11 Oct STAND READY!!!
Sitting still for long periods of time is tough. Most men are ADHD, so it is near impossible for us to not move. As an archer, I improved my success when I learned to sit still and spend the day in the tree.
Fred Bear felt that hunting from an elevated stand was unfair and should have been unlawful. There was a time when the advantage of elevation may have been truer. Deer were not yet conditioned to look up. That is no longer true, and we have all had deer see us sticking onto the side of high tree. Hunting in Fred’s day was about ground blinds, stalking, and still hunting. These tactics are still effective today.
Spending the day in a tree is important but… which tree and where? Great scouting will determine the deer trails, bedding areas, and feeding zones. When the rut kicks in, certain areas seem to have more chasing deer opportunities. Many of these top pick areas are productive every year.
When I think back about some of the old wooden or junky stands I have used in the past, I must give thanks that I am still alive. For years, we never used a safety belt. On windy days, the tees would swing, crack, and bend. Forget about taking a nap. Sadly, most hunting accidents are a result of tree stands. Gravity is not always a hunter’s friend.
One of my favorite stands was in a three-trunk oak tree. I tucked a wooden leaning ladder into the crotch of the three trees and nailed a large branch along both sides as railings. When I wasn’t sitting on my bucket, I would perch onto the rails. One windy evening, I was perched on a rail. The next thing I knew, I was flat on my back 15 feet lower, laying in the leaves. I had no safety strap and was wearing a heavy set of insulated bibs and coat. No injuries to my body, just my pride. That was the last time I hunted without a safety strap. I was lucky!
Here are some great tips to stand by!
Your stand tree needs to be healthy and strong. It doesn’t hurt if your tree produces acorns or nuts that the deer enjoy.
Tree Thickness and size should match your body size. Not only do you want the tree to hide you as you sit, you want a tree strong enough to support your body size.
Never use a dead, damaged, or sick tree as your stand location. Lightning struck trees are dangerous. Look for cracks and damage. Hollow or insect infested trees are also a bad idea.
Use a small screw in hook to hang your bow or weapon at the ready.
A comfortable seat is essential. Set the seat slightly higher than 90 degrees so that you are already in position to stand. This also allows for better blood circulation.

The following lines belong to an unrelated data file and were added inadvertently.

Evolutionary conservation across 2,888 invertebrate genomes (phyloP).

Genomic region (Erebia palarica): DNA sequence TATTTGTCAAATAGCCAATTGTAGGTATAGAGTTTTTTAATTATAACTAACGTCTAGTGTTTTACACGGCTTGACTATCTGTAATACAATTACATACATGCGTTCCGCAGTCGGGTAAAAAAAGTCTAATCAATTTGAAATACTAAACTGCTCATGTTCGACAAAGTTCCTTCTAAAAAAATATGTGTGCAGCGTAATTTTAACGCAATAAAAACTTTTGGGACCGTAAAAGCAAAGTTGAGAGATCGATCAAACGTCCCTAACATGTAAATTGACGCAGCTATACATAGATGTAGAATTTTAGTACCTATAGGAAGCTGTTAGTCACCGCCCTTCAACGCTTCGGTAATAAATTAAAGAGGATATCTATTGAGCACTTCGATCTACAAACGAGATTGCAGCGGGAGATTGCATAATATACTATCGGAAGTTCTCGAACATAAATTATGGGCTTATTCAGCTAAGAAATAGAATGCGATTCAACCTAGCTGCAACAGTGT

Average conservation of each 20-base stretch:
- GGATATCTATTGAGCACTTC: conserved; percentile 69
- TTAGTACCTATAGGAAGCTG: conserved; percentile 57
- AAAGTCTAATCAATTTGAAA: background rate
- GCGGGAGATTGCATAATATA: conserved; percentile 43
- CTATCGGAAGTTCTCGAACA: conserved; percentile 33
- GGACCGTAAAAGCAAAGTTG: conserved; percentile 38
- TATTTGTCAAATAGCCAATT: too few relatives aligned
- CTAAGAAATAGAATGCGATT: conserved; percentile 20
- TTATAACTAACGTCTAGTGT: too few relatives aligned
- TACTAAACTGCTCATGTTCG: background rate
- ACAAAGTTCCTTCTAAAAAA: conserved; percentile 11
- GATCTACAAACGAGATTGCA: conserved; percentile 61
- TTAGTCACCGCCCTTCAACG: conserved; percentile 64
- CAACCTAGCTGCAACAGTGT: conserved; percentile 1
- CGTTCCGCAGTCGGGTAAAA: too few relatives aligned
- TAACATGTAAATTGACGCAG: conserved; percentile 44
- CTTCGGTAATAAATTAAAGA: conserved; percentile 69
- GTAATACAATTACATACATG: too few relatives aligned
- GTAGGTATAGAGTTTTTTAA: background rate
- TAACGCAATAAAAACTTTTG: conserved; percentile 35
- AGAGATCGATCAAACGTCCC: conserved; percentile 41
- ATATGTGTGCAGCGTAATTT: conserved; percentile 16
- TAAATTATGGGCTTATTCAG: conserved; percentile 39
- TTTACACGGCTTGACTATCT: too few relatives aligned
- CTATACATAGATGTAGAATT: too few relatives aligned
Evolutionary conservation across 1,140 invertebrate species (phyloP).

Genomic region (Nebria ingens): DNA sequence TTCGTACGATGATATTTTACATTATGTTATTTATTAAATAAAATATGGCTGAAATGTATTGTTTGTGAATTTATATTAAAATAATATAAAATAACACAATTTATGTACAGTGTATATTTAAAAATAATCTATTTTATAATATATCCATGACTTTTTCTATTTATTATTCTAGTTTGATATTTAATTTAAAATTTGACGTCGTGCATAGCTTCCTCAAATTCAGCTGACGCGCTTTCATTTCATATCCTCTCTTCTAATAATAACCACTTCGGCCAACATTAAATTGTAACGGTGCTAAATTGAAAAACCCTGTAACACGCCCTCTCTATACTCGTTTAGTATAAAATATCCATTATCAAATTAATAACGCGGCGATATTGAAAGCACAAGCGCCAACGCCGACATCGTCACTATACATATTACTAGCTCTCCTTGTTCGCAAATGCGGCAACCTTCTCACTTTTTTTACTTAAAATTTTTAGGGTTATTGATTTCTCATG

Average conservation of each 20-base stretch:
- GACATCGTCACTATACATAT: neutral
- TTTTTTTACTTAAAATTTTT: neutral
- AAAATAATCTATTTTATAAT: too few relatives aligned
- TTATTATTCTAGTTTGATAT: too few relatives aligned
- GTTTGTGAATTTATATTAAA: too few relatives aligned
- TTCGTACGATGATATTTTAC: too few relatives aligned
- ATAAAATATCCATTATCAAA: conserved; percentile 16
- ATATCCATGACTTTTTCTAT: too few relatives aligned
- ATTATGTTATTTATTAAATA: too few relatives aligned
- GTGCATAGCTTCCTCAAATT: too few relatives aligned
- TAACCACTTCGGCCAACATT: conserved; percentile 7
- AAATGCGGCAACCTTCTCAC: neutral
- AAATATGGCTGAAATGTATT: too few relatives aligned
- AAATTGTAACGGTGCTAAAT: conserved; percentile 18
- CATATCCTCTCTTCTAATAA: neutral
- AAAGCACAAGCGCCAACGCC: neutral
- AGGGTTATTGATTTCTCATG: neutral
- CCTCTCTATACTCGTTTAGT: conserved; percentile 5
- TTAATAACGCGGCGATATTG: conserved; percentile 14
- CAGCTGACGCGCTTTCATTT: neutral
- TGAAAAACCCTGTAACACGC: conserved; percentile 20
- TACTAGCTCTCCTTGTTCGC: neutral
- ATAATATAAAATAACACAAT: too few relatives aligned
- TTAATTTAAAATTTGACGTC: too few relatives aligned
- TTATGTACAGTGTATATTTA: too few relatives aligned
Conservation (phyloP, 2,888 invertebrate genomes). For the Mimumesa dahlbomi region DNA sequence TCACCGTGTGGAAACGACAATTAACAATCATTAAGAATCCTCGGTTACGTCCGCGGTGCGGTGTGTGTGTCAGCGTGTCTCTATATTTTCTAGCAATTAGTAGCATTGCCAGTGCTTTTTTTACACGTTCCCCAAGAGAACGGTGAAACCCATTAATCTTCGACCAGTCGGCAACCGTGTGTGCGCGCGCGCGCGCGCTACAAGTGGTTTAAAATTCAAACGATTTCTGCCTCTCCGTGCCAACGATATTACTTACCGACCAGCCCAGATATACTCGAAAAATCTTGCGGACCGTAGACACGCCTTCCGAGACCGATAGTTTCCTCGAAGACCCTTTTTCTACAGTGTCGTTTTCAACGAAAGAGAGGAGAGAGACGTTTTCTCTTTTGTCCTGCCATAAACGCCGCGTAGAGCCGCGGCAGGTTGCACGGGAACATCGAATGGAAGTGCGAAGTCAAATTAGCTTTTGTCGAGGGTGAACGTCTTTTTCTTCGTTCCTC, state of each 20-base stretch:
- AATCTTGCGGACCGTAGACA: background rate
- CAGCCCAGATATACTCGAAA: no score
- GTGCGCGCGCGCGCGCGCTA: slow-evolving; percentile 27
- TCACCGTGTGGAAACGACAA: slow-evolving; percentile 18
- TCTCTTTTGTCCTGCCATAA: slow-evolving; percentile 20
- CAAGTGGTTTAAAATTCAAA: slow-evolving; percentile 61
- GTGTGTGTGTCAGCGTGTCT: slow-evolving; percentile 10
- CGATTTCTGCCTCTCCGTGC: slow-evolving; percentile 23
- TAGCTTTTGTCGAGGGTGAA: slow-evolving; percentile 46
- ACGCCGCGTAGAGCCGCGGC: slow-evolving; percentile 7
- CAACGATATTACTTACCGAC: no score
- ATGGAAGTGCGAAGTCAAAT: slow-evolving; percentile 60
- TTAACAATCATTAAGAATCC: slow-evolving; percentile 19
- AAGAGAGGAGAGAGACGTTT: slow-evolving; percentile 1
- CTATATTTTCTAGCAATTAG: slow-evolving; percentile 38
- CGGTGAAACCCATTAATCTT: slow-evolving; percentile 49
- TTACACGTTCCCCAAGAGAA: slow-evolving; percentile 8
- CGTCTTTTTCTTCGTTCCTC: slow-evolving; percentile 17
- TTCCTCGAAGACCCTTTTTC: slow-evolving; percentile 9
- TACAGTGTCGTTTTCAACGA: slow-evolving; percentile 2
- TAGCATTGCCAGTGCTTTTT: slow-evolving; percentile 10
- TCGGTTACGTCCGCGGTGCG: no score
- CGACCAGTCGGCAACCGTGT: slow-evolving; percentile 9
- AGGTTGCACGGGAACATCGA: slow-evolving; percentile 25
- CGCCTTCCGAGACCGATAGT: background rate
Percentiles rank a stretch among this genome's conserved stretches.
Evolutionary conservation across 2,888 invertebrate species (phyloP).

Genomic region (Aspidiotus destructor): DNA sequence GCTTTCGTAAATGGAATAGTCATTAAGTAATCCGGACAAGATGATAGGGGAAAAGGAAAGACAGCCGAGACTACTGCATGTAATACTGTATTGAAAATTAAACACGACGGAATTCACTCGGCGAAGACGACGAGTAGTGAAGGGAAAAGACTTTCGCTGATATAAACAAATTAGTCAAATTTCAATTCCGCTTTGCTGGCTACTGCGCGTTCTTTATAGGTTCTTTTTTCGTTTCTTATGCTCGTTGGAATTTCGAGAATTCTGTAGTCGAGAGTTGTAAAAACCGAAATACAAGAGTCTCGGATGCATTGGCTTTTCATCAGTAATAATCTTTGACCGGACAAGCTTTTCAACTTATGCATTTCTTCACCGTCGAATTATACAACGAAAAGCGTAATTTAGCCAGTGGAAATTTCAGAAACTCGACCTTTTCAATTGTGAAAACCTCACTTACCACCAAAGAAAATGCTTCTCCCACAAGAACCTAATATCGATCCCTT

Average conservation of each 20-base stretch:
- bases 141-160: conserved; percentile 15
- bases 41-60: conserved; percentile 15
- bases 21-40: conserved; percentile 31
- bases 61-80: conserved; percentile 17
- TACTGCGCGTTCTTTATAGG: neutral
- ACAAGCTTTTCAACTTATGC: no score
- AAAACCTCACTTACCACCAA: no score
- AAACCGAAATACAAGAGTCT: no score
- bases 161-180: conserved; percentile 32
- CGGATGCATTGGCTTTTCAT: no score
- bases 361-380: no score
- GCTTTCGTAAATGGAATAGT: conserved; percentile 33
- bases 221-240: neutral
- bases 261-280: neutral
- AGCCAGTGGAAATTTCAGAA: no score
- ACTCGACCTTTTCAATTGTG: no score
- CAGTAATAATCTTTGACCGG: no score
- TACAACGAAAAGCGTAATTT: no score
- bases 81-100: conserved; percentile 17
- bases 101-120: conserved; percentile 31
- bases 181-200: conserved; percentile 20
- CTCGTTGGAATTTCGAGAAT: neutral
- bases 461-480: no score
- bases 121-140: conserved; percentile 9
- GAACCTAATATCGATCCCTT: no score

Consider the sun. Are you going to hunt the morning or evening?
Prepare your stands early. Prune shooting lanes and clear trails so that they direct deer toward your kill zone. You are in the deer’s living room, they notice everything.
What shot are you after? If you are a bowhunter, then 30 yards is realistic. As a shotgun hunter, 125 yards is the norm. With a rifle, you may be fine out to 250 yards. Know your weapons, abilities, and skills. Now find a tree that helps you get the shot you are after.
Kinds of Stands
Use a secure and safe stand. Make sure that all welds, bolts, or screws are intact. Loctite your threaded bolts and screws. Test your stands before you put them into the woods. Just because the stand is cheap doesn’t make it a smart value. Stands that have been afield for long periods age and the straps can rot. Treat yourself to a new strap every season.
Leaning ladders have come a long way and do not damage the trees. You only need to get 10-12 feet up. Consider contours when setting your stand. The higher you get the greater the shot angle becomes. Your kill zone becomes more limited and restrictive.
Safety straps are a must. The shoulder and full body harness are best!
Screw in steps and hang on stands are risky Not all landowners want you to damage their trees. Hang on fittings and straps also weaken with age. Bad weather can allow slippage and danger.
Portable climbers are much improved but… Things get sketchy when the trees are wet, icy, or at odd angles. Bark or no bark can be a factor. Go slowly and quietly. Always use your safety strap when going up and down the tree. Spring linked carabiners are handy for fast movement and resetting of your straps. We have all had that moment when the stand slips or shifts.
Use a rope to lift hear and weapons into the stand. Make sure the weapons are unloaded and secure. Lift quietly and secure once aloft.
Homemade wooden stands. These were once the stand of choice. Hammered together with screws or nails. With the price and designs of new metal stands, don’t use wood. The hardware rusts, breaks, and the wood ages and rots. Just too unsafe.
Be Organized. The pack goes under your seat, the weapon is where you expect the deer to come from. Safety belt allows for movement. Calls are around your neck. Whatever your plan is, be consistent. You do not want to be moving around while looking for your grunt call, or…
The worst thing about tree stands is that they force you to commit to one style of hunting. You certainly need to develop your hunting skills so you can find the right tree, but once you are in the canopy, your only option is patience.
In Maryland and Pennsylvania, I lived in tree stands. Since moving to Montana, I almost never use them. Different hunts require different strategies.
You do not always need a tree stand. In many areas that I hunt, there are no trees. Sure, you can erect a tripod but now you stick out like a sore thumb. Having other hunting tactics is a good idea. Be open minded to learn new strategies and skills.
Challenge yourself to become the best hunter you can be.
For more Montana Grant, find him perched in a tree at www.montanagrantfishing.com.